Tuesday, February 25, 2020


So. Today we regroup. So there’s another big fuck-up, and the temptation is to go catastrophic. But really, dude. You are still under 165 lbs, which is a miracle. You are not suffering a breakdown, you're suffering a denial-of-service attack from your lizard brain. You wanted and needed a break that you didn’t really contrive to give yourself during your “vacation,” which turned mostly into “re-upping your massage license week,” so now you’re taking it as you can. That’s fine.

This has revealed fragilities in the system. Now you address them: 
  1. You need to have some frozen soup, so when you run out -- as with the burger -- you’re not really out. Build some resilience into the system. Figure out how to freeze some soup. It’s not rocket science. All over America people are freezing soup. You can do it too.
  2. When the girls invite you over for dinner, what you do is consider whatever the hell you eat to be the equivalent of your burger and potatoes. You may miss your ordinary meal, but you tough it out. You’ve actually eaten more calories, probably. Enlist Martha to help you get through the rest of the evening. You can do this thing. Yeah, it’s hard, it’s place where it’s easy to break down. Maybe sometimes you will. But it’s not a system failure. Even if you binge every time, all that means is that you need to compensate with less consumption in your daily regimen, and you can do that. Seriously, dude: get real. This is not system failure.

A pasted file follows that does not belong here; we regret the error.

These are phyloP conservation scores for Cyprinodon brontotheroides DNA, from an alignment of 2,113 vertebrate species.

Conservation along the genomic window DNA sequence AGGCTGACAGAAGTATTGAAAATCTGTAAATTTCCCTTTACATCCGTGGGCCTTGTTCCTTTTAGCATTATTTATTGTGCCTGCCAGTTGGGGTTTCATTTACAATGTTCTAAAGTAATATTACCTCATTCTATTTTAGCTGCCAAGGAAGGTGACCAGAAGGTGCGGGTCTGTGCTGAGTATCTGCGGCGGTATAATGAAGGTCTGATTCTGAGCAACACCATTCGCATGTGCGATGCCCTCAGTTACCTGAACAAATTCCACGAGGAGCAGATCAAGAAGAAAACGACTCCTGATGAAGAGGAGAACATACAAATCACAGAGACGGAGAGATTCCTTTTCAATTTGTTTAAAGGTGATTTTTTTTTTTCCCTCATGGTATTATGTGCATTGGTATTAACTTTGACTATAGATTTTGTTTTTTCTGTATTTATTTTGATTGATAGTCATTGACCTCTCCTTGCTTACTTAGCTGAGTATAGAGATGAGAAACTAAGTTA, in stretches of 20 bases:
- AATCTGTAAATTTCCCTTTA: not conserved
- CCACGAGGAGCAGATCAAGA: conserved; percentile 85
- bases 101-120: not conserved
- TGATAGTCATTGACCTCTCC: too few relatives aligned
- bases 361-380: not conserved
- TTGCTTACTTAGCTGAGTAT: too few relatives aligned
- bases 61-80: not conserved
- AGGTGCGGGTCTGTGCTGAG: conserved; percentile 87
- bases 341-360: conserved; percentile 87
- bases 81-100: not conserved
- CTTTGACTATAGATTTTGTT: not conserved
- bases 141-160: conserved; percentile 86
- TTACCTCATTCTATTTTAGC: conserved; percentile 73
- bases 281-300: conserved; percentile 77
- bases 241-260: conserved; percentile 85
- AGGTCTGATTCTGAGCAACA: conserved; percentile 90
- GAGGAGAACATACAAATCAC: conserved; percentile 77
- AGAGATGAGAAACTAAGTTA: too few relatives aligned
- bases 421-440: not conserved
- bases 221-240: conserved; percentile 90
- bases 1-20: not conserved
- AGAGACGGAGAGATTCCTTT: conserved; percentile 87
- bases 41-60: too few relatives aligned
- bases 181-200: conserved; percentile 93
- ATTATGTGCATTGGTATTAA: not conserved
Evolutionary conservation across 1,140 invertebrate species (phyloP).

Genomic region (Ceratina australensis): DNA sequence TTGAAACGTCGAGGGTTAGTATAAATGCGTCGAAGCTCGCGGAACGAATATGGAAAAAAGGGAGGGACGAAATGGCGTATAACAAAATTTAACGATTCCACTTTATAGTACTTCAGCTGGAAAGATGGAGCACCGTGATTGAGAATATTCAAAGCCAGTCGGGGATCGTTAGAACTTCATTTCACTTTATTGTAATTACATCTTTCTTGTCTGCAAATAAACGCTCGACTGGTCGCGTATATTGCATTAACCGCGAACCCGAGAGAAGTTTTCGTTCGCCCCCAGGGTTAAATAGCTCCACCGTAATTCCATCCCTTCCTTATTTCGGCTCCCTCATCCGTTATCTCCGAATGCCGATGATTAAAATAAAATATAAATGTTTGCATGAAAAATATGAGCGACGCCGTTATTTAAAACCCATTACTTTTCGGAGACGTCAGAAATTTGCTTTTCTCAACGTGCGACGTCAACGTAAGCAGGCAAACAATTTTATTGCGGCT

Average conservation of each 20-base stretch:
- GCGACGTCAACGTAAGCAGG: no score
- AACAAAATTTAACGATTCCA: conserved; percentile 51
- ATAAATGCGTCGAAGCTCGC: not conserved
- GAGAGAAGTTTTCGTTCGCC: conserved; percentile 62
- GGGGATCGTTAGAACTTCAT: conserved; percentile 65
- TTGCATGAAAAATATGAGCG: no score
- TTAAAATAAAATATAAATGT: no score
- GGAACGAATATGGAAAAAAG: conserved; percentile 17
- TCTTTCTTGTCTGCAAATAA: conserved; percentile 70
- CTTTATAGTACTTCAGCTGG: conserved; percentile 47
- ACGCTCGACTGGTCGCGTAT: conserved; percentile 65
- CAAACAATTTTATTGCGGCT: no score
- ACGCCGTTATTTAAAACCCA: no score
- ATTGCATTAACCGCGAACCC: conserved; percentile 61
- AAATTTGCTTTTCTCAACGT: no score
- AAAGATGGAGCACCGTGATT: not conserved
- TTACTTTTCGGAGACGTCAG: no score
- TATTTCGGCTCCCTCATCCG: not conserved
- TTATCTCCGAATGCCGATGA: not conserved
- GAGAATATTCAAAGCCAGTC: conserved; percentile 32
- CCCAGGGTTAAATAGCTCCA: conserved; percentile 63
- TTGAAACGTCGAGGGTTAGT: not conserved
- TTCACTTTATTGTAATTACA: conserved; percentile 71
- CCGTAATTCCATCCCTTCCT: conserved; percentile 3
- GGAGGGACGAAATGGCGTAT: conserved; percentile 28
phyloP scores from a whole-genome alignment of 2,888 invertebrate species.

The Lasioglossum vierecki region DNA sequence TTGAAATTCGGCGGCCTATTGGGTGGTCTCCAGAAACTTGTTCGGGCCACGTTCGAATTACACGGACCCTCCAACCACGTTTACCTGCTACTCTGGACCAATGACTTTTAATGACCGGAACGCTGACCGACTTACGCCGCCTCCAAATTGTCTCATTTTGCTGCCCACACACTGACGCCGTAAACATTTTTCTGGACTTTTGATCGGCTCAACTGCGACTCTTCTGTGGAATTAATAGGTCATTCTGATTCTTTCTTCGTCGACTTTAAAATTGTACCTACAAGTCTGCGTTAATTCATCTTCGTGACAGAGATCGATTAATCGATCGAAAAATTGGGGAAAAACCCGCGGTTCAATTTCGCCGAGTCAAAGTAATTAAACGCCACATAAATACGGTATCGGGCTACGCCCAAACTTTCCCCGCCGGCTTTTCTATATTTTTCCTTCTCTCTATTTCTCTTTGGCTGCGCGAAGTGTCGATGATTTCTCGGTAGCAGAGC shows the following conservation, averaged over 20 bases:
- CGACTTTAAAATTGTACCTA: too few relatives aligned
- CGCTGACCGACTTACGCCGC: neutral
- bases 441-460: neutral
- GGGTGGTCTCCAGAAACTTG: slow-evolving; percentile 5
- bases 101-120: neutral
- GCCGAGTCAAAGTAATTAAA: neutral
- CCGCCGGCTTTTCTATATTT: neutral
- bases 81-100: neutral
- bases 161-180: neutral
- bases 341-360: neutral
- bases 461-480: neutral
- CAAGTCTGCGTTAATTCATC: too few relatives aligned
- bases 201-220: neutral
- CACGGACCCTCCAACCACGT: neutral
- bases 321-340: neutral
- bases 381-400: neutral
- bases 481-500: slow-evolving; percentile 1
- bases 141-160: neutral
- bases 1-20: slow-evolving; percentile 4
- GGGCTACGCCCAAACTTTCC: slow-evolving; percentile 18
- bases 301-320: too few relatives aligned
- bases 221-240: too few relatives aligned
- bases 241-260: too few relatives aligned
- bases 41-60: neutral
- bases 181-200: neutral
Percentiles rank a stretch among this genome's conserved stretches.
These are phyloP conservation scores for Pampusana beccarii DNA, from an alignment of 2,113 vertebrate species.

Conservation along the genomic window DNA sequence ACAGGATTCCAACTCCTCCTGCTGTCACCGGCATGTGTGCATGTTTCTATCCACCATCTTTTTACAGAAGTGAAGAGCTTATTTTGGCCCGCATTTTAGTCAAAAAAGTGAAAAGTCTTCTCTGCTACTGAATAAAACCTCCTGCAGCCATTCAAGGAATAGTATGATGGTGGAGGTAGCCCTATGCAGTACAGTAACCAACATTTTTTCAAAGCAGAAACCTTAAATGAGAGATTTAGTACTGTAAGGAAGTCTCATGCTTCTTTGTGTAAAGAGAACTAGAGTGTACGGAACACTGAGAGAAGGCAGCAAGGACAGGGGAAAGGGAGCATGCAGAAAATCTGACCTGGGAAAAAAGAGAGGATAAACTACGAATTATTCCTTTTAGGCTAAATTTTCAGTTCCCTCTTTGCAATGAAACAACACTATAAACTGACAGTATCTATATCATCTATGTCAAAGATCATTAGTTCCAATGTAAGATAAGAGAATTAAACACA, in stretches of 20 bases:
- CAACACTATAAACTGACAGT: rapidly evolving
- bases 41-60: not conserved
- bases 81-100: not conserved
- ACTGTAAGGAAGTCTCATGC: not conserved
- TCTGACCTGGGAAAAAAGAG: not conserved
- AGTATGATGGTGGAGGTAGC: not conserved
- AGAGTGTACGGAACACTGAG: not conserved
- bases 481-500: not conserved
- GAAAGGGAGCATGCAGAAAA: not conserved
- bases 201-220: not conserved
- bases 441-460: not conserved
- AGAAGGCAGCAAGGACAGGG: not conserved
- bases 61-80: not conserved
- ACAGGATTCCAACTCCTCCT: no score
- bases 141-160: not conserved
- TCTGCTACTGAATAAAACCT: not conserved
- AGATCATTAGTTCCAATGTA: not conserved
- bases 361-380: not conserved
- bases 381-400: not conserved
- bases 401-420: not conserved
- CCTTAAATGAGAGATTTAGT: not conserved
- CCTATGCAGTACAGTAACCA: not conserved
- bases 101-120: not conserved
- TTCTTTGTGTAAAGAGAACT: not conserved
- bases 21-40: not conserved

3. Every Wednesday and every Saturday is a soup-making day, unless you have a quart per day on hand to get you through to the next one. You can’t rely on yourself to make soup on a work day. That’s fine. But it does mean that the Wednesday-and-Saturday expectation is non-negotiable.* Nothing has higher priority than making the soup, on those days. 

*Duh moment: what has actually changed is that my biweekly visit to my Dad has become a Wednesday thing, not a Monday thing. Which means every other Wednesday is rather overloaded. Making soup *and* making the Eugene run is a lot to ask, maybe too much to ask. On the other hand it leaves the *Monday* free for cooking… so think and plan. You’ve learned to plan a couple days ahead, which is a huge triumph. Now you learn to plan a whole week ahead. Again, this is a thing all your ancestors pulled off. You can learn to pull it off too.


Murr Brewster said...

As far as I know, my ancestors chewed on butter and wore lots of fur. It's a plan.

Dale said...

:-) They also strategized their cookery weeks and even months ahead, because they had to.

CatherinE said...

We now have systems for sauerkraut, beans, and sourdough bread. I’d like to master soup, but so far, no luck.

Nimble said...

Cooking in order to freeze is a weird brain trick. Cooking to eat makes perfect sense to me. But cooking to store for the future means I have to treat it as though this is a product I'm getting ready to sell or give to other people.

Dale said...

:-) I make a lot of soup at a time, five quarts or so, so I only need to freeze some of it. I can only cook if I'm doing industrial quantities: cooking one meal is too Sisyphean for me.